~ Submitted by Christina
Great question! And the answer is…it depends on how you write and use the chapter outline that you create.
When you write a chapter outline, it has to be more than just copying the headings out of your textbook. That is a very superficial way of studying, and is going to be a waste of your valuable time. It might make you feel busy and productive, but you won’t retain any of the information in the long run. This can lead to the trap of “feeling like” you have the nursing knowledge you need because you have pages and pages of notes that you’ve copied down, but when test day comes you are stumped. Or worse, you retain just enough of the information to narrow it down to two choices…then you pick the wrong answer. Frustrating!
There are several methods you can use to make chapter outlines work for you, and different ways will work better for different students. One of the most common methods is to make sure you use your own words when writing the outline. Think of it this way: if a classmate asked for your help explaining a topic, would you try to “help” them by reading out loud from the textbook? It sounds ludicrous when I put it that way, but that’s what students do all the time to try and help themselves “understand” a topic. Be as helpful to yourself as you would be to a classmate…take the time to explain the topic in your words, in a slightly different way than the textbook does. If it helps, you can also pretend like you’re explaining it to a patient, which reminds you not to use all that medical jargon that they won’t understand anyway.
A benefit of creating your own chapter outline is that it will help you to identify the most important concepts that you need to understand. When you are going to be tested on a 50-page chapter full of nursing knowledge, it is literally impossible to know it all. I’m serious. An expert nurse in that field might know every detail in that chapter (although I doubt it), but you don’t have to. So don’t expect that of yourself (despite what your teachers might try to tell you!). What you need to focus on instead is identifying the knowledge that will make you a safe and effective beginning nurse. Then include only that information in your chapter outline.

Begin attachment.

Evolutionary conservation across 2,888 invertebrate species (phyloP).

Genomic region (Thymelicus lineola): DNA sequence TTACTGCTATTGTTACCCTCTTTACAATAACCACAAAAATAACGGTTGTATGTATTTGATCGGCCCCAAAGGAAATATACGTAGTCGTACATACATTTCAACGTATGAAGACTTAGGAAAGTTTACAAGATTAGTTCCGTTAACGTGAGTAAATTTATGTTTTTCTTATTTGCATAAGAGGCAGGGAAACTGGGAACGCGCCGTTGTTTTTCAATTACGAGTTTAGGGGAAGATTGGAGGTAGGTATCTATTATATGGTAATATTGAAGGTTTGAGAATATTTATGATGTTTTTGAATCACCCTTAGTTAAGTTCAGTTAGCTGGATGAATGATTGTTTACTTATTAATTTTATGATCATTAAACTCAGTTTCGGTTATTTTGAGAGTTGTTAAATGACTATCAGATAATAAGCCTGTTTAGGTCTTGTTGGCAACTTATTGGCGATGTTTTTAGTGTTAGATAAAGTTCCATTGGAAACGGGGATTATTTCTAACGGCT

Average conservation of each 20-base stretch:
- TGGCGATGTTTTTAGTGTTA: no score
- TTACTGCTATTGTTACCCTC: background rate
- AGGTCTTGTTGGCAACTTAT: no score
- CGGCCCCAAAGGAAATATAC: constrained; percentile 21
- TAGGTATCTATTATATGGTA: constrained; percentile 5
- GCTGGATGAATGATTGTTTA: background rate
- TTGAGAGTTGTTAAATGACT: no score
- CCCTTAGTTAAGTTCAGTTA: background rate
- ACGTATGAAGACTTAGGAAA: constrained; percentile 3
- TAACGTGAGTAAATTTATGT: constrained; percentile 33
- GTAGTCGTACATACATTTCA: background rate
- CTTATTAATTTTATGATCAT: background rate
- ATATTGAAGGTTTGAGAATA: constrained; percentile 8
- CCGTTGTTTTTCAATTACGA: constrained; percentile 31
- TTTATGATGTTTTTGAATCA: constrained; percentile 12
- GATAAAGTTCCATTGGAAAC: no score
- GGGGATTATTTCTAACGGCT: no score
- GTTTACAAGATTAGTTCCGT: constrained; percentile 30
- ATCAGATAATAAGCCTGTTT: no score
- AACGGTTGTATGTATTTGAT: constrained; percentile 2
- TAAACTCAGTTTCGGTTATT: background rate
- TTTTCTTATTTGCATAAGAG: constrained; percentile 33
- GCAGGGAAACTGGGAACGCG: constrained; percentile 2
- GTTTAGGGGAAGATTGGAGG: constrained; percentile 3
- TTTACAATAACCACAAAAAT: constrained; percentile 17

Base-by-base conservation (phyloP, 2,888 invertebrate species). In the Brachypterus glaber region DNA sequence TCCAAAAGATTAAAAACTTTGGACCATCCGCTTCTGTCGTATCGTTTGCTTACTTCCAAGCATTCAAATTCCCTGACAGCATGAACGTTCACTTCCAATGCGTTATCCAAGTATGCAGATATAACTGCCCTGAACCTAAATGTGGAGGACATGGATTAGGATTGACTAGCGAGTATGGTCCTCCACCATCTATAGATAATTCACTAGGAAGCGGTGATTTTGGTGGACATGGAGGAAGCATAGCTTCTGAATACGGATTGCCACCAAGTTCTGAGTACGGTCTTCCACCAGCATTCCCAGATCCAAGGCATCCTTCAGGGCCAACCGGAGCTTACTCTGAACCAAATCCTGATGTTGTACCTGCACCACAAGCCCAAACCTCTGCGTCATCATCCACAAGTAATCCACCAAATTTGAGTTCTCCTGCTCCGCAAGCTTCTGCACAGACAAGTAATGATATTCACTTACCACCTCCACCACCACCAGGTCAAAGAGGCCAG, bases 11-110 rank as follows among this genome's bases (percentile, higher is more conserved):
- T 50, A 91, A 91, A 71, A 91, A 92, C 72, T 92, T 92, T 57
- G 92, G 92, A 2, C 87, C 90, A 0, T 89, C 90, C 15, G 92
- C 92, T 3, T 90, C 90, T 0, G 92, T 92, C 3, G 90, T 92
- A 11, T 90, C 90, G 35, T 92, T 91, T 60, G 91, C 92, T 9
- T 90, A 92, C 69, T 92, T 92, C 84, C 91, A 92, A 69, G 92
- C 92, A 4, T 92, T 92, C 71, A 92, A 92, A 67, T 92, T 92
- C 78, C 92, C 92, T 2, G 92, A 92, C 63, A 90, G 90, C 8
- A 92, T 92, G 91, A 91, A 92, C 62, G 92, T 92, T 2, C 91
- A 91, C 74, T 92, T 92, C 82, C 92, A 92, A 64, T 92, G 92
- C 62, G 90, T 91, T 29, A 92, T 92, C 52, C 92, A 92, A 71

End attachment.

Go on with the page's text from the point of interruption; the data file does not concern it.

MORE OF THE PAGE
Of course, the challenge comes in learning to tell the difference between what you NEED to know, and what is only NICE to know. An outline is basically a summary of the chapter, so you only want to include what you NEED to know. What concepts seem most important to you? Which symptoms really stand out? If you could only do one thing to help a patient with that disorder, what would it be? What medication or treatment is most commonly used? By asking yourself questions like that, you can help narrow down the information that needs to be included in your outline.
Basically, I would rather see students writing an outline instead of highlighting because it requires more thought. When you highlight your text, you’re more likely to highlight everything because it all seems like it *might* be important. But that strategy just leaves you with yellow textbook pages! By contrast, when you outline you have to take the time to write something out, which requires more time and effort, and therefore tends to make you more thoughtful about what information to include.
Finally, don’t forget to review your outline after you’ve created it!! Use it as a study tool for exams, and save it for when it is time to review for finals or even NCLEX. After each exam, go back and review your outline to see if you missed any important points that you were tested on. Whatever you forgot to include, add it to your outline and save it for the next time that you need to study that topic. Completing this review process will help you learn how to make an even better outline next time.